John 14: 1-14
So on this fifth Sunday of Easter, the setting of our Gospel is grim and sombre. After all Jesus has just finished a last supper with his disciples. He has washed their feet, given them a new commandment, predicted Peter’s denial, foretold Judas’s betrayal, and told his friends that he is about to leave them. “Where I am going,” he tells them, “you cannot follow now.”
Needless to say, the words of Jesus hit hard, and fill the bewildered disciples with fear and concern. What on earth is Jesus talking about? How will they survive if he leaves them now? Where will they go and what will they do? What will happen to their hopes, their dreams and their plans? Why is the ground shifting under their feet? Why is everything changing?
Many people – you and me included I expect – in these last few weeks of lockdown and isolation due to Covid -19 pandemic, sheltering at home, reading the daily headlines or listening to the news, are probably fearing to varying degrees what life in general, and indeed our own lives are going to look like during the next few months or years. Therefore, we can all probably relate to the disciples’ questions. Why is the ground shifting under our feet? What’s going to happen to our families, our towns and villages, our nations, our world? Will the centre hold and where is Jesus in all of this pain, fear, death, and loss? How will we find him if he’s gone to a place, we “cannot follow now”?
It is no surprise then that, the anxious disciples respond to their new predicament by demanding and wanting some certainty and security. A natural reaction when we feel things slipping from our grasp or feel we are out of control. Thomas asks Jesus for a roadmap or some kind of pointer, a list of directions, as to where to go. He is looking to Jesus to tell him straight: “How can we know the way?”, he asks him.
Then Philip asks for evidence and proof: “Lord, show us the Father, and we will be satisfied.” What they want — and what we all want, if we are maybe honest with ourselves — is the religion and faith with a Global Positioning System. The GPS that tells us the exact position on the ground that we want to be in or need to be in. The secure five point plan neatly printed off for ourselves, the twelve easy steps to get us where we need to be without getting lost, the ten commandments of direction. The formula if you like that if you do A, followed by B, and then C, and you will unerringly arrive at the correct destination D that you were aiming for.
But that wasn’t Jesus’s response. “Do not let your hearts be troubled,” he says because “I am the way, the truth, and the life and if you know me, you will know my Father also.” There it is. There is no roadmap. There is no master plan or any form of satellite system to use for direction. There is just Jesus himself. Just the messy, intimate, ever evolving, and often confusing business of relationship. Of trust, patience, and vulnerability.
I expect most of us could come up with a whole list of things that trouble our hearts at the moment. Things that are close to home such as illness, family concerns, financial worries or in the wider world those of war, famine, and global warming.
Maybe it feels at this moment in time, the place you find yourselves in, like a tall order right now, to “not let your heart be troubled.” To trust in the fact that you do in fact know the way — the quiet, unglamorous, risky, but ultimately life-giving way of Jesus. But you do. Like Thomas, like Philip, like Peter, like all the others, you do know Jesus. You know his life and ultimately you know his love. You know his death and above all you know his resurrection. You know what it is to hunger for him, to seek him, to listen for him, to hope in him. You do in fact know the way.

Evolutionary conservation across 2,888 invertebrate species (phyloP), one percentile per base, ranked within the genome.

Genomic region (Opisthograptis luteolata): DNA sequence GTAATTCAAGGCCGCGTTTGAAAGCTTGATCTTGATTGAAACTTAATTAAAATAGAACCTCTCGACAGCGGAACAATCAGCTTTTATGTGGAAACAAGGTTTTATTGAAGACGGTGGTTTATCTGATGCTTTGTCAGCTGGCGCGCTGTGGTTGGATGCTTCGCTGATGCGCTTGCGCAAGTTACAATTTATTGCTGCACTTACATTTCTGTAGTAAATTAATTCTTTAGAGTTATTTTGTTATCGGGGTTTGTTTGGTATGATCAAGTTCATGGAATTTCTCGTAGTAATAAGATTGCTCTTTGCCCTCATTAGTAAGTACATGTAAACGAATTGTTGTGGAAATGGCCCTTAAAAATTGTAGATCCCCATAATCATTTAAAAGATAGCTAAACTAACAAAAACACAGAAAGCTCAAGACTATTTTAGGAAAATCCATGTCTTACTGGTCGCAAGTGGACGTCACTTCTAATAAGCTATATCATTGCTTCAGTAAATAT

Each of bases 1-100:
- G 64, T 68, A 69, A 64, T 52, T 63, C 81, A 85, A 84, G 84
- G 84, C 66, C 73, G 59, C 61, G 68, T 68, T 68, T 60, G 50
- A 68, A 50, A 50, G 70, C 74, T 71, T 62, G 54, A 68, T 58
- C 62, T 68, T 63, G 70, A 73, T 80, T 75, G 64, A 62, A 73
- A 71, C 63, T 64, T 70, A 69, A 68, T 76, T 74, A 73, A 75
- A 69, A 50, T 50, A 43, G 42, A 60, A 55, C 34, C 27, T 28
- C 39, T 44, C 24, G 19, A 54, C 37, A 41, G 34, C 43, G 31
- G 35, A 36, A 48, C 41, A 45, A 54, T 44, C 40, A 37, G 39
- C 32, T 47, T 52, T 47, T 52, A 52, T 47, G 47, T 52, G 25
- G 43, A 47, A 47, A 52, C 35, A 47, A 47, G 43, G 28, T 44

No, the way is not what we thought it was going to be. It is not a straight path free of any kind of obstacle, neatly signposted with clear sight of the destination. The way is demanding and costly to us. The way is precarious sometimes taking us via the cliff edge, through the thorny wasteland, showing us many twists and turns and at times makes us wonder if we are just going round and round in circles. The way takes time. But the invitation of this Gospel reading we have heard this morning is still an invitation to confidence. Not because we are experts at finding God, but because God has always, and already found us. With every unknowing we embrace throughout our life’s journey, God finds us one more time and shows us the way.
“In my Father’s house there are many dwelling places,” Jesus tells his forlorn and worried disciples. And what does Jesus mean by this? Well he means that God is roomy. God is generous. God is hospitable. God can handle your doubts, your fears, and your questions. And God’s offer of belonging extends far beyond the confines of this mortal life. “I go and prepare a place for you,” Jesus says this as he stands in the shadow of his own cross. I am telling you that you have a place with me. You have a place with God. You have a place.
So, a grim and sombre setting. There are real questions from real people. Yet an offer of comfort. The promise of home. The Way.
This is a Gospel for our time. The story — your story, my story, our collective story of this precarious, overwhelming moment — will not end in death. Though we might feel alone and frightened right now, the Way is open before us. We know it. We know Jesus, and because we know Jesus, we know God. The Way will safely bear us home. Do not let your hearts be troubled.